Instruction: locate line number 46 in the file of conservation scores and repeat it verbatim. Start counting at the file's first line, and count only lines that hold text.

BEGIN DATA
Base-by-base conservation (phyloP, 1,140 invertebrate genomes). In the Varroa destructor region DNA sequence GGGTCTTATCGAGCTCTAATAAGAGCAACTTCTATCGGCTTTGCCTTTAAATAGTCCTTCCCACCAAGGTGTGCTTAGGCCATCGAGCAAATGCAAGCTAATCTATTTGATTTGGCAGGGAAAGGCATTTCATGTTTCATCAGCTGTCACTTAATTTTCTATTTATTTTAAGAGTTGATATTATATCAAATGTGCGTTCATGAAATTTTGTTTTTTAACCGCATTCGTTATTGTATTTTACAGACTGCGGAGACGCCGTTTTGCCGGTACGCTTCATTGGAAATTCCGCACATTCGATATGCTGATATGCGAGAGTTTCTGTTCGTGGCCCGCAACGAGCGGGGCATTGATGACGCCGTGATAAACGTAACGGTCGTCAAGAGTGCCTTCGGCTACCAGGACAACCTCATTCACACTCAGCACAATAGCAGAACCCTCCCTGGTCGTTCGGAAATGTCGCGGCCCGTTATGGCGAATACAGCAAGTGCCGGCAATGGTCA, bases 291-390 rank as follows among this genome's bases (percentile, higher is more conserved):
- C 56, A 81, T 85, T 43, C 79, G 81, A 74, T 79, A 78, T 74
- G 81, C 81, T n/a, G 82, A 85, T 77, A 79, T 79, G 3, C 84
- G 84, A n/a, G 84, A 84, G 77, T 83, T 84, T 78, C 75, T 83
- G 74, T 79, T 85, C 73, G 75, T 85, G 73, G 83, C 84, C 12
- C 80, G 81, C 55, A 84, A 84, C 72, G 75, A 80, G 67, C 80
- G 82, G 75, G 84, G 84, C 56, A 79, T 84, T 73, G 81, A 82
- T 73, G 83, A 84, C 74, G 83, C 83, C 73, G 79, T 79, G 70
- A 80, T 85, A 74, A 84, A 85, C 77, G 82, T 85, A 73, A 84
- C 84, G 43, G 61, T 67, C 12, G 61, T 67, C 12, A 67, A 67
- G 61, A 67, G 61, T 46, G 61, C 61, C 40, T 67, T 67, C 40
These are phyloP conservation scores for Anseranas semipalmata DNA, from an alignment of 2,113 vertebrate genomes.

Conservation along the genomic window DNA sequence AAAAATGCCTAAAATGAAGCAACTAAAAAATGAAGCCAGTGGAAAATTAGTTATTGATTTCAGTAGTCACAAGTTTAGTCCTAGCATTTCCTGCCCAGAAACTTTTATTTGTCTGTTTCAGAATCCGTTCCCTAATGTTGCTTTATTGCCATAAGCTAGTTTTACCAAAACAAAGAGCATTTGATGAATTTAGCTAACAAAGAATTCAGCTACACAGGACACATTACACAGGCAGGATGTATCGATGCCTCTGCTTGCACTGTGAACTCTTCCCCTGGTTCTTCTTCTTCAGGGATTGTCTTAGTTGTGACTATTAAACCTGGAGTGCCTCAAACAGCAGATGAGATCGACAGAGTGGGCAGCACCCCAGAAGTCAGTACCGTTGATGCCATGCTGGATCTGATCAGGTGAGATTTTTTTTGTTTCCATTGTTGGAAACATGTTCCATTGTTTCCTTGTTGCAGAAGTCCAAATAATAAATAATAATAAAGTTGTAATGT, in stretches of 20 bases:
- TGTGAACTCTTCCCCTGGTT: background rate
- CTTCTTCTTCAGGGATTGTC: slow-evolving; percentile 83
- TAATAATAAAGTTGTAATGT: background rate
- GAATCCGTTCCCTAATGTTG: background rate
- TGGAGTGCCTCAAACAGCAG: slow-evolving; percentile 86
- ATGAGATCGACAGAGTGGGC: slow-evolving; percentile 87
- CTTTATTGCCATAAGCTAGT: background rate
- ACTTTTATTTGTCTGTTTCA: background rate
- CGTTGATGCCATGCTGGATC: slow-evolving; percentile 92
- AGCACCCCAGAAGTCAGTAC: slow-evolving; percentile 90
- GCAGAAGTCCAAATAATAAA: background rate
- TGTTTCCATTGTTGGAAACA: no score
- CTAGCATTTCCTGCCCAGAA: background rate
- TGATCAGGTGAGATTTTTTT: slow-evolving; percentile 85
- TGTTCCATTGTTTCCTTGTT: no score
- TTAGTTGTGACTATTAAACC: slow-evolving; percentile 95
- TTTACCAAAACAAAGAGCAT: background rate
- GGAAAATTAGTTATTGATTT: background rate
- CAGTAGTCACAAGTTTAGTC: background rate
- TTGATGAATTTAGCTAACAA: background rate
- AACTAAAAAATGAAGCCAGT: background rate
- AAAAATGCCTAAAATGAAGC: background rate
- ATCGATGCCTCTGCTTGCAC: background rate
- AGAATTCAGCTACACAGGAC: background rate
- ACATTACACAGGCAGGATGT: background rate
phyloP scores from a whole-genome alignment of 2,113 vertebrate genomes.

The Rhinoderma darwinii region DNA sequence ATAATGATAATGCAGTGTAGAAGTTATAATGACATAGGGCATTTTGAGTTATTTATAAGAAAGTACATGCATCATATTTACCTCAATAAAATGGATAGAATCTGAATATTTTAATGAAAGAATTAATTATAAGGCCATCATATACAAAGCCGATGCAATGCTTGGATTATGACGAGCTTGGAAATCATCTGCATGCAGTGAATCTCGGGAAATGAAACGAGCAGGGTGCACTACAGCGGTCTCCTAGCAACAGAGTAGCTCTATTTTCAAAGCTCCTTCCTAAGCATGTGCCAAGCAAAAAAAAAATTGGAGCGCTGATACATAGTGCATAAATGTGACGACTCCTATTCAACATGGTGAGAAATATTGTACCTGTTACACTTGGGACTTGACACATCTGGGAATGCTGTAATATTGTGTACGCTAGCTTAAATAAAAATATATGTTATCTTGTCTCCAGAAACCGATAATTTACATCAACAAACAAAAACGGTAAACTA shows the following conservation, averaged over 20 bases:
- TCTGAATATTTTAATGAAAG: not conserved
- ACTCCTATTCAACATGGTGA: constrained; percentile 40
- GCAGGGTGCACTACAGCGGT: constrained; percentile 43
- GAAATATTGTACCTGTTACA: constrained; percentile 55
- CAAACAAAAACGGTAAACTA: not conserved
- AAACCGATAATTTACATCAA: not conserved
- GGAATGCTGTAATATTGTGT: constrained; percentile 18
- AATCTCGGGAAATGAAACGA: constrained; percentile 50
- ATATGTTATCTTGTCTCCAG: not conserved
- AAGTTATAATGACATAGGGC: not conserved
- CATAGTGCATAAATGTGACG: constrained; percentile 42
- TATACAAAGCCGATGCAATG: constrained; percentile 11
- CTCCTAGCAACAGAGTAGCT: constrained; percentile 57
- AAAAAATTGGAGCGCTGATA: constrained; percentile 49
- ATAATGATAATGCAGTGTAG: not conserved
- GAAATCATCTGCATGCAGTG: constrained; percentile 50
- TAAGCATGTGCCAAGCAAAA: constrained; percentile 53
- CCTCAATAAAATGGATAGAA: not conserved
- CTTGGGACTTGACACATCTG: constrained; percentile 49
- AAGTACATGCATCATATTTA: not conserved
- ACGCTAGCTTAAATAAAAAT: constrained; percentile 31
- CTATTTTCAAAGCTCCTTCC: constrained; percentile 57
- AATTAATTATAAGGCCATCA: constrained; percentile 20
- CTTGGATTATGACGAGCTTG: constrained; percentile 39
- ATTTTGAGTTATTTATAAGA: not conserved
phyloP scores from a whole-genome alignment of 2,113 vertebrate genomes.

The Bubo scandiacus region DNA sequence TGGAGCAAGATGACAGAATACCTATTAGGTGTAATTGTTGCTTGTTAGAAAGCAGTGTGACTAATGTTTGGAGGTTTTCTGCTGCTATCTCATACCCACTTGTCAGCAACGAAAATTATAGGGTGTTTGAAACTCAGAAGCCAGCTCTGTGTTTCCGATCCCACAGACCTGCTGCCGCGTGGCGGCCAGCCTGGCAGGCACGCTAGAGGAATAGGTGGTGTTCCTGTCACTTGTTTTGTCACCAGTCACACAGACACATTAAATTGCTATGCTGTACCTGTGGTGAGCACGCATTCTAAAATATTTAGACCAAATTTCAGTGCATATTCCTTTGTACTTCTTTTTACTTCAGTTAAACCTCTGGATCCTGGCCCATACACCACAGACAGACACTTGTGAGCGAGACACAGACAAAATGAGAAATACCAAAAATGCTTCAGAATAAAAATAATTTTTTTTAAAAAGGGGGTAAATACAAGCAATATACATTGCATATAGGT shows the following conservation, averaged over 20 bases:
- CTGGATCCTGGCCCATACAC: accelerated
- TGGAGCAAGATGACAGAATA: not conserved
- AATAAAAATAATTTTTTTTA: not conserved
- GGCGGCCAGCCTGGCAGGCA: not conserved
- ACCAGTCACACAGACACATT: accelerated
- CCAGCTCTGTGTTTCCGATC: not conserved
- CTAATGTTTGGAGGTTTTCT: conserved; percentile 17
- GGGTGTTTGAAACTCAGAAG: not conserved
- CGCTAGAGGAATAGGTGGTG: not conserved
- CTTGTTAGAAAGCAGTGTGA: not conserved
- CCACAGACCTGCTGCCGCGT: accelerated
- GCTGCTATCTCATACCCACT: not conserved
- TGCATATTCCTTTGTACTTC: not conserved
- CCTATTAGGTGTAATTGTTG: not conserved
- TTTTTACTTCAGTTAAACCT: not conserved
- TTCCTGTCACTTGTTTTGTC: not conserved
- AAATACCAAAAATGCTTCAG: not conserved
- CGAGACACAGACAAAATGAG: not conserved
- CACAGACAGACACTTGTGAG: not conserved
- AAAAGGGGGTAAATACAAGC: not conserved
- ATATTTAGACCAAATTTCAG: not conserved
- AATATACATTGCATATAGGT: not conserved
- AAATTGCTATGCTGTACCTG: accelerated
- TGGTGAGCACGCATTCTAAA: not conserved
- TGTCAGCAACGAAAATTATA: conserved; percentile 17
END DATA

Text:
- AAACCGATAATTTACATCAA: not conserved